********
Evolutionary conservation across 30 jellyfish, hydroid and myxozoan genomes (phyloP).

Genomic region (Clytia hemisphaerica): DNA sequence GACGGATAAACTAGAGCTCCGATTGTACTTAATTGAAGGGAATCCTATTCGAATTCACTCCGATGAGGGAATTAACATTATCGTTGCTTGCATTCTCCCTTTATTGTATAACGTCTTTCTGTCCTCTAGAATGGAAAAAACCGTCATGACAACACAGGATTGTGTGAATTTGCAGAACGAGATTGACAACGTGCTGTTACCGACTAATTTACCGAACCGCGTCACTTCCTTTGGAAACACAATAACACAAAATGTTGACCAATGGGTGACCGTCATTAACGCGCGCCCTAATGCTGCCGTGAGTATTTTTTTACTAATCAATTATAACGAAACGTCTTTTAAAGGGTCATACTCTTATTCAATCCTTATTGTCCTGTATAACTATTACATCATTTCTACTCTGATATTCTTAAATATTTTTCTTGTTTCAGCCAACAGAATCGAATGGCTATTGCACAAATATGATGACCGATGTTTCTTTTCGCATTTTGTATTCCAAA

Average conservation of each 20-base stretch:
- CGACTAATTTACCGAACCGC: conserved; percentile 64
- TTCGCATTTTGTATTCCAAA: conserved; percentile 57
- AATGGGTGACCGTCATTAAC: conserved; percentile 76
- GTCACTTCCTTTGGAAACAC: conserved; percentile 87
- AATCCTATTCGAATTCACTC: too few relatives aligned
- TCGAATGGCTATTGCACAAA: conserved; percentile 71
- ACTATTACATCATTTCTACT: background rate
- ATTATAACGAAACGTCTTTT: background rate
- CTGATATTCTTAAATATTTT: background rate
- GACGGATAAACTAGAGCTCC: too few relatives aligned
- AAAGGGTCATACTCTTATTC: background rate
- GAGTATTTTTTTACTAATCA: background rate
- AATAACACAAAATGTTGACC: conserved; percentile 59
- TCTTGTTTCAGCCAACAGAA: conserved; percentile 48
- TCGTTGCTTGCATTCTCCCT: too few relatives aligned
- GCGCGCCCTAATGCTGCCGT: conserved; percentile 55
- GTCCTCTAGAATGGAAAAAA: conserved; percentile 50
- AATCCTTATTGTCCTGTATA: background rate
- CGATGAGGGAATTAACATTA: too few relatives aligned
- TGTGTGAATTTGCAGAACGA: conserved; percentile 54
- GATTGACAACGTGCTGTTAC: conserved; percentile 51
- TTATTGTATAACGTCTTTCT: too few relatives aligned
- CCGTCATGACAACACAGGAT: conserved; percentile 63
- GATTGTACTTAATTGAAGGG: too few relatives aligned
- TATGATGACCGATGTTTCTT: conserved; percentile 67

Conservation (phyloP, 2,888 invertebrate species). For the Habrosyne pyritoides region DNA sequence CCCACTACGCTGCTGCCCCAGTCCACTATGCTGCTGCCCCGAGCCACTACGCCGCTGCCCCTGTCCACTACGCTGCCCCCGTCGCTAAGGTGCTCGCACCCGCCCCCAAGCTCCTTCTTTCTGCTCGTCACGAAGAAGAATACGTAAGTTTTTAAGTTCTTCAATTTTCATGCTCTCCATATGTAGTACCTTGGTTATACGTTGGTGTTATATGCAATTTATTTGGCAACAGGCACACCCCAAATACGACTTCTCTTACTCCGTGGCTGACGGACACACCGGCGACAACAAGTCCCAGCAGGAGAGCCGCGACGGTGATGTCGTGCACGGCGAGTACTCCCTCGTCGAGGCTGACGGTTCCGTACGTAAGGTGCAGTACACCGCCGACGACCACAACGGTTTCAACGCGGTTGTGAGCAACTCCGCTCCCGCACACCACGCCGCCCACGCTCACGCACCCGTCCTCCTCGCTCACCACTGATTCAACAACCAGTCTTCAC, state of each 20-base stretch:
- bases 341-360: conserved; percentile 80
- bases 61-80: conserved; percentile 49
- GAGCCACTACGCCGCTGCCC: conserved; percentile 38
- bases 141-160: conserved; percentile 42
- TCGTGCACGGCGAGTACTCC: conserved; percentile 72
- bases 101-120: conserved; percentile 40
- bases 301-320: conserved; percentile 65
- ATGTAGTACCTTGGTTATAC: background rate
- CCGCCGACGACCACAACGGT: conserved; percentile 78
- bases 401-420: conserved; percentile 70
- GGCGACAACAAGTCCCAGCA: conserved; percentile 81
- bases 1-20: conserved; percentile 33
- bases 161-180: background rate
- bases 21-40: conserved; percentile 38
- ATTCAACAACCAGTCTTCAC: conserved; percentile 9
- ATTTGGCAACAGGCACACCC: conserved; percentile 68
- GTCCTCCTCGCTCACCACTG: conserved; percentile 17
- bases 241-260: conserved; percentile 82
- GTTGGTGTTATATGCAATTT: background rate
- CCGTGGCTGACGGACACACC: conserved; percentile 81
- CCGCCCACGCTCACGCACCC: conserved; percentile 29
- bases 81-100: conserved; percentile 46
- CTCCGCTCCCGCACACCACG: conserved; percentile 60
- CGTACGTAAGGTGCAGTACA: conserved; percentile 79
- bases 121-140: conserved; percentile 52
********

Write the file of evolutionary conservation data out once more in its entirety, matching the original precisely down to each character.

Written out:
Evolutionary conservation across 30 jellyfish, hydroid and myxozoan genomes (phyloP).

Genomic region (Clytia hemisphaerica): DNA sequence GACGGATAAACTAGAGCTCCGATTGTACTTAATTGAAGGGAATCCTATTCGAATTCACTCCGATGAGGGAATTAACATTATCGTTGCTTGCATTCTCCCTTTATTGTATAACGTCTTTCTGTCCTCTAGAATGGAAAAAACCGTCATGACAACACAGGATTGTGTGAATTTGCAGAACGAGATTGACAACGTGCTGTTACCGACTAATTTACCGAACCGCGTCACTTCCTTTGGAAACACAATAACACAAAATGTTGACCAATGGGTGACCGTCATTAACGCGCGCCCTAATGCTGCCGTGAGTATTTTTTTACTAATCAATTATAACGAAACGTCTTTTAAAGGGTCATACTCTTATTCAATCCTTATTGTCCTGTATAACTATTACATCATTTCTACTCTGATATTCTTAAATATTTTTCTTGTTTCAGCCAACAGAATCGAATGGCTATTGCACAAATATGATGACCGATGTTTCTTTTCGCATTTTGTATTCCAAA

Average conservation of each 20-base stretch:
- CGACTAATTTACCGAACCGC: conserved; percentile 64
- TTCGCATTTTGTATTCCAAA: conserved; percentile 57
- AATGGGTGACCGTCATTAAC: conserved; percentile 76
- GTCACTTCCTTTGGAAACAC: conserved; percentile 87
- AATCCTATTCGAATTCACTC: too few relatives aligned
- TCGAATGGCTATTGCACAAA: conserved; percentile 71
- ACTATTACATCATTTCTACT: background rate
- ATTATAACGAAACGTCTTTT: background rate
- CTGATATTCTTAAATATTTT: background rate
- GACGGATAAACTAGAGCTCC: too few relatives aligned
- AAAGGGTCATACTCTTATTC: background rate
- GAGTATTTTTTTACTAATCA: background rate
- AATAACACAAAATGTTGACC: conserved; percentile 59
- TCTTGTTTCAGCCAACAGAA: conserved; percentile 48
- TCGTTGCTTGCATTCTCCCT: too few relatives aligned
- GCGCGCCCTAATGCTGCCGT: conserved; percentile 55
- GTCCTCTAGAATGGAAAAAA: conserved; percentile 50
- AATCCTTATTGTCCTGTATA: background rate
- CGATGAGGGAATTAACATTA: too few relatives aligned
- TGTGTGAATTTGCAGAACGA: conserved; percentile 54
- GATTGACAACGTGCTGTTAC: conserved; percentile 51
- TTATTGTATAACGTCTTTCT: too few relatives aligned
- CCGTCATGACAACACAGGAT: conserved; percentile 63
- GATTGTACTTAATTGAAGGG: too few relatives aligned
- TATGATGACCGATGTTTCTT: conserved; percentile 67

Conservation (phyloP, 2,888 invertebrate species). For the Habrosyne pyritoides region DNA sequence CCCACTACGCTGCTGCCCCAGTCCACTATGCTGCTGCCCCGAGCCACTACGCCGCTGCCCCTGTCCACTACGCTGCCCCCGTCGCTAAGGTGCTCGCACCCGCCCCCAAGCTCCTTCTTTCTGCTCGTCACGAAGAAGAATACGTAAGTTTTTAAGTTCTTCAATTTTCATGCTCTCCATATGTAGTACCTTGGTTATACGTTGGTGTTATATGCAATTTATTTGGCAACAGGCACACCCCAAATACGACTTCTCTTACTCCGTGGCTGACGGACACACCGGCGACAACAAGTCCCAGCAGGAGAGCCGCGACGGTGATGTCGTGCACGGCGAGTACTCCCTCGTCGAGGCTGACGGTTCCGTACGTAAGGTGCAGTACACCGCCGACGACCACAACGGTTTCAACGCGGTTGTGAGCAACTCCGCTCCCGCACACCACGCCGCCCACGCTCACGCACCCGTCCTCCTCGCTCACCACTGATTCAACAACCAGTCTTCAC, state of each 20-base stretch:
- bases 341-360: conserved; percentile 80
- bases 61-80: conserved; percentile 49
- GAGCCACTACGCCGCTGCCC: conserved; percentile 38
- bases 141-160: conserved; percentile 42
- TCGTGCACGGCGAGTACTCC: conserved; percentile 72
- bases 101-120: conserved; percentile 40
- bases 301-320: conserved; percentile 65
- ATGTAGTACCTTGGTTATAC: background rate
- CCGCCGACGACCACAACGGT: conserved; percentile 78
- bases 401-420: conserved; percentile 70
- GGCGACAACAAGTCCCAGCA: conserved; percentile 81
- bases 1-20: conserved; percentile 33
- bases 161-180: background rate
- bases 21-40: conserved; percentile 38
- ATTCAACAACCAGTCTTCAC: conserved; percentile 9
- ATTTGGCAACAGGCACACCC: conserved; percentile 68
- GTCCTCCTCGCTCACCACTG: conserved; percentile 17
- bases 241-260: conserved; percentile 82
- GTTGGTGTTATATGCAATTT: background rate
- CCGTGGCTGACGGACACACC: conserved; percentile 81
- CCGCCCACGCTCACGCACCC: conserved; percentile 29
- bases 81-100: conserved; percentile 46
- CTCCGCTCCCGCACACCACG: conserved; percentile 60
- CGTACGTAAGGTGCAGTACA: conserved; percentile 79
- bases 121-140: conserved; percentile 52